Climbers from around the world are drawn to Rocky Mountain National Park for its world class climbing. Whether it’s the big wall routes like the 2,000-foot Diamond of Longs Peak or the large granite slabs, faces and domes at Lumpy Ridge, climbers discover their passion and get after it.
Rock Climbing Categories & Classifications
Climbing has evolved over the years into these categories:
- Traditional Climbing Traditional or “trad” climbing was simply called “climbing” until the 1980s. Climbers follow the natural features of cracks and ledges and must possess the technical knowledge of climbing anchors and the skill of placing protection (camming devices, chocks, etc.) to protect against falls.
- Sport Climbing involves high intensity, difficult climbing on relatively short, pre-planned routes by clipping into bolts with metal hangers. Sport climbers do not place their own protection.
- Bouldering The simplicity of bouldering celebrates movement over stone without rope or other protective gear. Often climbers bust hard moves less than 10 feet off the ground as a way to practice new techniques, skills and moves. Because climbers stretch the envelope, falls are inevitable so climbers use a crash pad and spotter.
- Ice Climbing Climbing doesn’t stop because of ice and snow. Favorite ice climbs in the Park are the wide, gently-inclined ice at Jewell Lake, ideal for beginners, and Hidden Falls out of Wild Basin with routes rated from easy to hard. Loch Vale offers a combination of rock and ice climbing.
Climbing routes and features are classed individually to help you plan a safe trip. Class 1 is hiking that graduates to Class 5, which involves climbing with the use of rope, belaying and protection. Fifth class is further defined by decimals and letters. For instance, 5.0 to 5.7 is where novices begin and is easy for experienced climbers. Rock climbing skills are needed for 5.8 and 5.9 while a dedicated weekend climber may attain a 5.10 grade. But climbs of 5.11-5.15 are reserved for experts who have training and natural ability.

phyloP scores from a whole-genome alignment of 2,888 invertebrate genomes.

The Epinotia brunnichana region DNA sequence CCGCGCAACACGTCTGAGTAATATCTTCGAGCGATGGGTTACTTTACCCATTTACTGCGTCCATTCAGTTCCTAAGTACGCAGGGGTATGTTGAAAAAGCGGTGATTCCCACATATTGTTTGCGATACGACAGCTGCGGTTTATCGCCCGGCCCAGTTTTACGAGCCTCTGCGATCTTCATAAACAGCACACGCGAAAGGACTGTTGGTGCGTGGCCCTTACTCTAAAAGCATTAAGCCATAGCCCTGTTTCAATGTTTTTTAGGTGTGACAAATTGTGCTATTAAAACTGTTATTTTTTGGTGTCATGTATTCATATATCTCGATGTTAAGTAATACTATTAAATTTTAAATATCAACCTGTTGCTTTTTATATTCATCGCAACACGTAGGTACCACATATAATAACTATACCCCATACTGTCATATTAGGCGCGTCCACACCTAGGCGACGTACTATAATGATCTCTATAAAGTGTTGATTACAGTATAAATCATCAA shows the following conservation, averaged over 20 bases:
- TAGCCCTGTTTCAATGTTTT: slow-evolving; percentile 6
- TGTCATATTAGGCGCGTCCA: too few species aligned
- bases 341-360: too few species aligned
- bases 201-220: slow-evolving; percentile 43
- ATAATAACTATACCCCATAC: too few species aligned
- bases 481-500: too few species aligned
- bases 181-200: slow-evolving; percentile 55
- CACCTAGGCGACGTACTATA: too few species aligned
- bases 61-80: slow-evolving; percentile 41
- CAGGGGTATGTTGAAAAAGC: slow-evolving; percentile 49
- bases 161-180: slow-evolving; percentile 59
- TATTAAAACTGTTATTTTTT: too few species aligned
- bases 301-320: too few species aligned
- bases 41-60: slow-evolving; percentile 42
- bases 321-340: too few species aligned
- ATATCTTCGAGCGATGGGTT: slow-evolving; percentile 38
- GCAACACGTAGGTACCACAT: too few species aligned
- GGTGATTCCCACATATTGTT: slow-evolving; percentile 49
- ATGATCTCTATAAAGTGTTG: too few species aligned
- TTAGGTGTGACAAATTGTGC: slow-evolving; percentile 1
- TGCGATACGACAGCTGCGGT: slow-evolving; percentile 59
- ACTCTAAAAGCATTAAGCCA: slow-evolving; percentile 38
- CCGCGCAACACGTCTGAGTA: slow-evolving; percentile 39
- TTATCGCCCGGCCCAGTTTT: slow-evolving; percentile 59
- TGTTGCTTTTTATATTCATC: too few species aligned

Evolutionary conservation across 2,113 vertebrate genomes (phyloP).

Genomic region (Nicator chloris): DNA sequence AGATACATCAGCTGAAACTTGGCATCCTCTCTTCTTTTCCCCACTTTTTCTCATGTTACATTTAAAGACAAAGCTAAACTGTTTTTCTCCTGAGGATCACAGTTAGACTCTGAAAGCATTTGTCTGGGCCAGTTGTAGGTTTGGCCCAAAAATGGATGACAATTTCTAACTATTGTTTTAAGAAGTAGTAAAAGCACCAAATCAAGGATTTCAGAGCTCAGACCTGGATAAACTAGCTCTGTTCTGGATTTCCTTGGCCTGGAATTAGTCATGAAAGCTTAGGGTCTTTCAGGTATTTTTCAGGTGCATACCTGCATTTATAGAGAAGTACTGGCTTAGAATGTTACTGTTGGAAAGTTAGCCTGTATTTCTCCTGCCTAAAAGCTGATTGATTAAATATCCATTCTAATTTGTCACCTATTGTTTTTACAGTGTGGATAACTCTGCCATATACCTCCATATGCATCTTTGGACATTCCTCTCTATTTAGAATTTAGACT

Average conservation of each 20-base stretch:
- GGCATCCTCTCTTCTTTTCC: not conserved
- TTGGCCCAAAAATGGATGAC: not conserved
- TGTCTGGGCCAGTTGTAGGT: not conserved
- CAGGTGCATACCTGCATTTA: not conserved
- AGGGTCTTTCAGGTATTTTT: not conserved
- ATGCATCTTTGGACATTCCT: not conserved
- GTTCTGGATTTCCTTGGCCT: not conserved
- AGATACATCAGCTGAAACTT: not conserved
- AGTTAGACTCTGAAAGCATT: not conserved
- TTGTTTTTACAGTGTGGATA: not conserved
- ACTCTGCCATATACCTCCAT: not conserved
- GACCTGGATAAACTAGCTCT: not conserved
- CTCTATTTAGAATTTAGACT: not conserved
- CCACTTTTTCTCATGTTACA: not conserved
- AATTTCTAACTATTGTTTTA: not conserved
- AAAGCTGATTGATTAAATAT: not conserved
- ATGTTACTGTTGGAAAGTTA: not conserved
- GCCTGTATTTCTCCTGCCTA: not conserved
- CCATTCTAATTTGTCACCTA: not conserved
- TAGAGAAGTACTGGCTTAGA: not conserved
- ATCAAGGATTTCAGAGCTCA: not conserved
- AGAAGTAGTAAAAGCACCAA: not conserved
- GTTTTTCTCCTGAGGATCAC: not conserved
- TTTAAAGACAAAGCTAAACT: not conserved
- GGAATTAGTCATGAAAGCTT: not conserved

Planning Your Rock Climbing Trip
No permit is needed to climb in Rocky Mountain National Park, but a bivouac permit is required for climbers planning multi-day climbs 3.5 or more miles from a trailhead with four or more technical pitches. As a designated wilderness, the Park prohibits motorized drills and establishing fixed anchors. Chipping and drilling destroys the rock face so use removable protection and natural anchors whenever possible. The local climbing community promotes Leave No Trace clean climbing ethics. Contact the Backcountry Office for permit procedures, backcountry conditions and climbing regulations.
If you’re planning a climbing trip to the famed Lump Ridge, be aware of closures. Lumpy Ridge sits above the meadows of MacGregor Ranch and has shorter approaches than the higher peaks. Still, Lumpy Ridge boasts some of the premier climbs in the country, among them Batman, Twin Owls, Pear and Sundance. Each year Rocky Mountain National Park officials close areas of Lumpy Ridge and Sheep Mountain from March 1 to July to protect raptor nesting sites. Check for updated raptor closures at www.nps.gov.
The best way to get started in the exciting sport of rock climbing is to take a lesson so you know how to climb properly and safely.Tags: What to Do